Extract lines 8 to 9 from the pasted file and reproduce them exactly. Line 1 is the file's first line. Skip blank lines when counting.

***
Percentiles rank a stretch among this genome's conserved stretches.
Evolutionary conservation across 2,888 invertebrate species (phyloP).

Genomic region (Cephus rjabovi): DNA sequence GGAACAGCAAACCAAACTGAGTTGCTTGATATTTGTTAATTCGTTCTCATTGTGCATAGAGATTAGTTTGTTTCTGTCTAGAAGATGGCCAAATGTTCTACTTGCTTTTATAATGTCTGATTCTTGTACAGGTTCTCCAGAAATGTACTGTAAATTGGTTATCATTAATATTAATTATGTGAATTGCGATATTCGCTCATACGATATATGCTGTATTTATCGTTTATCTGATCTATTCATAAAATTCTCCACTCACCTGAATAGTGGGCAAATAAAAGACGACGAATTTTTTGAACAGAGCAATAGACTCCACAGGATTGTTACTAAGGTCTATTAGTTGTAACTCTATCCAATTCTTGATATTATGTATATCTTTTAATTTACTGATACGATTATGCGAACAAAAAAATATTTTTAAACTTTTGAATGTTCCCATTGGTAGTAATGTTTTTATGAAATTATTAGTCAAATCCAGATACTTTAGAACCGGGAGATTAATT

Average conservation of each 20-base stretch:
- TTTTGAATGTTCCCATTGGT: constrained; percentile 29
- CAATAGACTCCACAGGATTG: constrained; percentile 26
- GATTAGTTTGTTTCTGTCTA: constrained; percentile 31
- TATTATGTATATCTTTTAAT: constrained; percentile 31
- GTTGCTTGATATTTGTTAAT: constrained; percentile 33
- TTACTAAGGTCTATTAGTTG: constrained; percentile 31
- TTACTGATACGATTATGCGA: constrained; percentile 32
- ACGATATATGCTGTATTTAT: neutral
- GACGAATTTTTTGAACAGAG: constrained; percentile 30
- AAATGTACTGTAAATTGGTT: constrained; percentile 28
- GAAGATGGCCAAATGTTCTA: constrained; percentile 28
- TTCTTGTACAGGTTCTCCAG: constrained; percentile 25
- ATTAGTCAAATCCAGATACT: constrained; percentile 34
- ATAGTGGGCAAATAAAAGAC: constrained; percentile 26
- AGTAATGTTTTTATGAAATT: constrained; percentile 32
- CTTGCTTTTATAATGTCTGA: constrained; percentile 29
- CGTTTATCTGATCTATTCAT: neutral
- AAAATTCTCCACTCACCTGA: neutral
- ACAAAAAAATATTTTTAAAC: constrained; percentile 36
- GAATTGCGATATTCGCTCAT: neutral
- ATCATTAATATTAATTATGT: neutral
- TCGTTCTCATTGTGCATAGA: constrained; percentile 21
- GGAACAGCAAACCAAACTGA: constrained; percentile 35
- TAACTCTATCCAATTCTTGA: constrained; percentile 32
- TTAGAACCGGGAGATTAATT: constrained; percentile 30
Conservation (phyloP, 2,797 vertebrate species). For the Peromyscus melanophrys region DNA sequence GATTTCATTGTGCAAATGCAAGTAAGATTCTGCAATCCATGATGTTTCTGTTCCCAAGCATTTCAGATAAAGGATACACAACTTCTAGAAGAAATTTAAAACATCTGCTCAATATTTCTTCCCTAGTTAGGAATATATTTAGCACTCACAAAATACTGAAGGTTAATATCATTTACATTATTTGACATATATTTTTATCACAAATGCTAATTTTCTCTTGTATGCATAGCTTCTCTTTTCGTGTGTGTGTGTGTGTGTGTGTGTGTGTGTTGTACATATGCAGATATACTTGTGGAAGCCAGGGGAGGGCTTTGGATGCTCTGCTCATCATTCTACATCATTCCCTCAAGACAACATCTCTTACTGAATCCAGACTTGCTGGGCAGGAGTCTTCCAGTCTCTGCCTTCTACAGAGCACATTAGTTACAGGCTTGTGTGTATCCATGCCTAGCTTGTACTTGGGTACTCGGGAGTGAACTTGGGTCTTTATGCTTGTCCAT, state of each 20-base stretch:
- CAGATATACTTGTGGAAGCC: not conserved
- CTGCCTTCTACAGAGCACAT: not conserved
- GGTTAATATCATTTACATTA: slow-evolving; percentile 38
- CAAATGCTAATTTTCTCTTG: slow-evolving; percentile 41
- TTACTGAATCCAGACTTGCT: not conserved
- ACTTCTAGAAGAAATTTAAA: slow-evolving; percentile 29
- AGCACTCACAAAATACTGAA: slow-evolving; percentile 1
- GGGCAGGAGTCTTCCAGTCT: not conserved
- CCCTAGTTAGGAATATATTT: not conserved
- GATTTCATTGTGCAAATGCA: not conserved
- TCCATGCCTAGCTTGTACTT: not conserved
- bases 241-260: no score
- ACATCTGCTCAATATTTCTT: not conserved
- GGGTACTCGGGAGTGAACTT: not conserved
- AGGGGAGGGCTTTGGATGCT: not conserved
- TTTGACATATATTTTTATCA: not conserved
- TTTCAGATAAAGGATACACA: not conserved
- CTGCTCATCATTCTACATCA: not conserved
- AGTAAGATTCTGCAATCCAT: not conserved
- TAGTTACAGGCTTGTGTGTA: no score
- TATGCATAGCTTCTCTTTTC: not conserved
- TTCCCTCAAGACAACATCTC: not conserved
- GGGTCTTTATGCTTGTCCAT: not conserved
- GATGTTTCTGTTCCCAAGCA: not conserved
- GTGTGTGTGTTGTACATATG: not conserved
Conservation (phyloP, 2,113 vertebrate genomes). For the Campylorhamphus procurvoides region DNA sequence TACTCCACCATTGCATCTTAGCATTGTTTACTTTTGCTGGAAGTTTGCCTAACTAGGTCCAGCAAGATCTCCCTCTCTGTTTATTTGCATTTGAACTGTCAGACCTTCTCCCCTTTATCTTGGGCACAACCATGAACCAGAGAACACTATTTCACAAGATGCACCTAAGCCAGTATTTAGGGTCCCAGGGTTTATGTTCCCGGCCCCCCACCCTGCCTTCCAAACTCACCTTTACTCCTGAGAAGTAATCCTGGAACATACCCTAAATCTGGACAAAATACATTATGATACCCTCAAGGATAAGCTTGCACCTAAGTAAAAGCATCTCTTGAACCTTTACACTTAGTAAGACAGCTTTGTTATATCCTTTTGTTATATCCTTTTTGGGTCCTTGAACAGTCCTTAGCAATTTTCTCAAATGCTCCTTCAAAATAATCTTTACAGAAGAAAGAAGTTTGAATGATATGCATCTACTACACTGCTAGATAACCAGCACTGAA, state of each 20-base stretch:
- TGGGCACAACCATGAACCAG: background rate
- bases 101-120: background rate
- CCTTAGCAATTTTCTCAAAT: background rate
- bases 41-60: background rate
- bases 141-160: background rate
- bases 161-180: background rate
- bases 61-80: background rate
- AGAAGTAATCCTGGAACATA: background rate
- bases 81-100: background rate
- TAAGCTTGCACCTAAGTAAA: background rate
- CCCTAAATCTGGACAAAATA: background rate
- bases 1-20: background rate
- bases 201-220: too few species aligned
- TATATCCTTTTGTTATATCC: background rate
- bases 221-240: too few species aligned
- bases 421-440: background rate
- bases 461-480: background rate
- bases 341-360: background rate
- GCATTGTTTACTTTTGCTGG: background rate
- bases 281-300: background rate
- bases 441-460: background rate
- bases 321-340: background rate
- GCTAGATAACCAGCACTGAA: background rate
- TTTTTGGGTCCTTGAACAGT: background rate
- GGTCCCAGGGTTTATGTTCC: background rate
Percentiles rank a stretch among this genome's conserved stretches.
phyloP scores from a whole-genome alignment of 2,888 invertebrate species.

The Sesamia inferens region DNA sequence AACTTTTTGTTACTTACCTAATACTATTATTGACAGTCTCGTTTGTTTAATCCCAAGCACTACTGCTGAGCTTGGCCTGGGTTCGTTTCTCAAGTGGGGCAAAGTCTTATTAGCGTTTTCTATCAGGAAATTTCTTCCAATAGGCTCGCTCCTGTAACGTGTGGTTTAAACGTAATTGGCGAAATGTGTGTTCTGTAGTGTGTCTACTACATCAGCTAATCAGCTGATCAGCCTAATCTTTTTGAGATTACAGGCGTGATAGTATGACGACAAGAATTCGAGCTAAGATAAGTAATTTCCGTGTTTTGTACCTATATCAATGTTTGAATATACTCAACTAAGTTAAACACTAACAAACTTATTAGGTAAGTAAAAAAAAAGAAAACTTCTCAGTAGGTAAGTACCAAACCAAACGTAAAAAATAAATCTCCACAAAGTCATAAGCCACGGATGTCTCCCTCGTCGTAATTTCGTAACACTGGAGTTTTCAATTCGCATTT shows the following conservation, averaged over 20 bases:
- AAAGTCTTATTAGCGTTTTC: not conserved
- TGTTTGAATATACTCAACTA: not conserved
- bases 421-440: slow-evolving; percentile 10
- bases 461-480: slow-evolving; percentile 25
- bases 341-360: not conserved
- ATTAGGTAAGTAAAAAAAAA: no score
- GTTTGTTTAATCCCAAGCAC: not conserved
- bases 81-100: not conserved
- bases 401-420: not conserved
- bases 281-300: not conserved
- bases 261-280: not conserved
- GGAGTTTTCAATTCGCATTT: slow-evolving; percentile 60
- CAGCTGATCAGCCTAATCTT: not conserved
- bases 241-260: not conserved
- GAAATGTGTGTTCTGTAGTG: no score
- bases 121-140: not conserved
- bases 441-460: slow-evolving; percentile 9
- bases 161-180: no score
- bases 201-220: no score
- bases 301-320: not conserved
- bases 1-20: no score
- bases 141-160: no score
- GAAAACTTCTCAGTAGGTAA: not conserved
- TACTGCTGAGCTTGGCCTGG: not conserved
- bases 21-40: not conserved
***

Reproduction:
- TATTATGTATATCTTTTAAT: constrained; percentile 31
- GTTGCTTGATATTTGTTAAT: constrained; percentile 33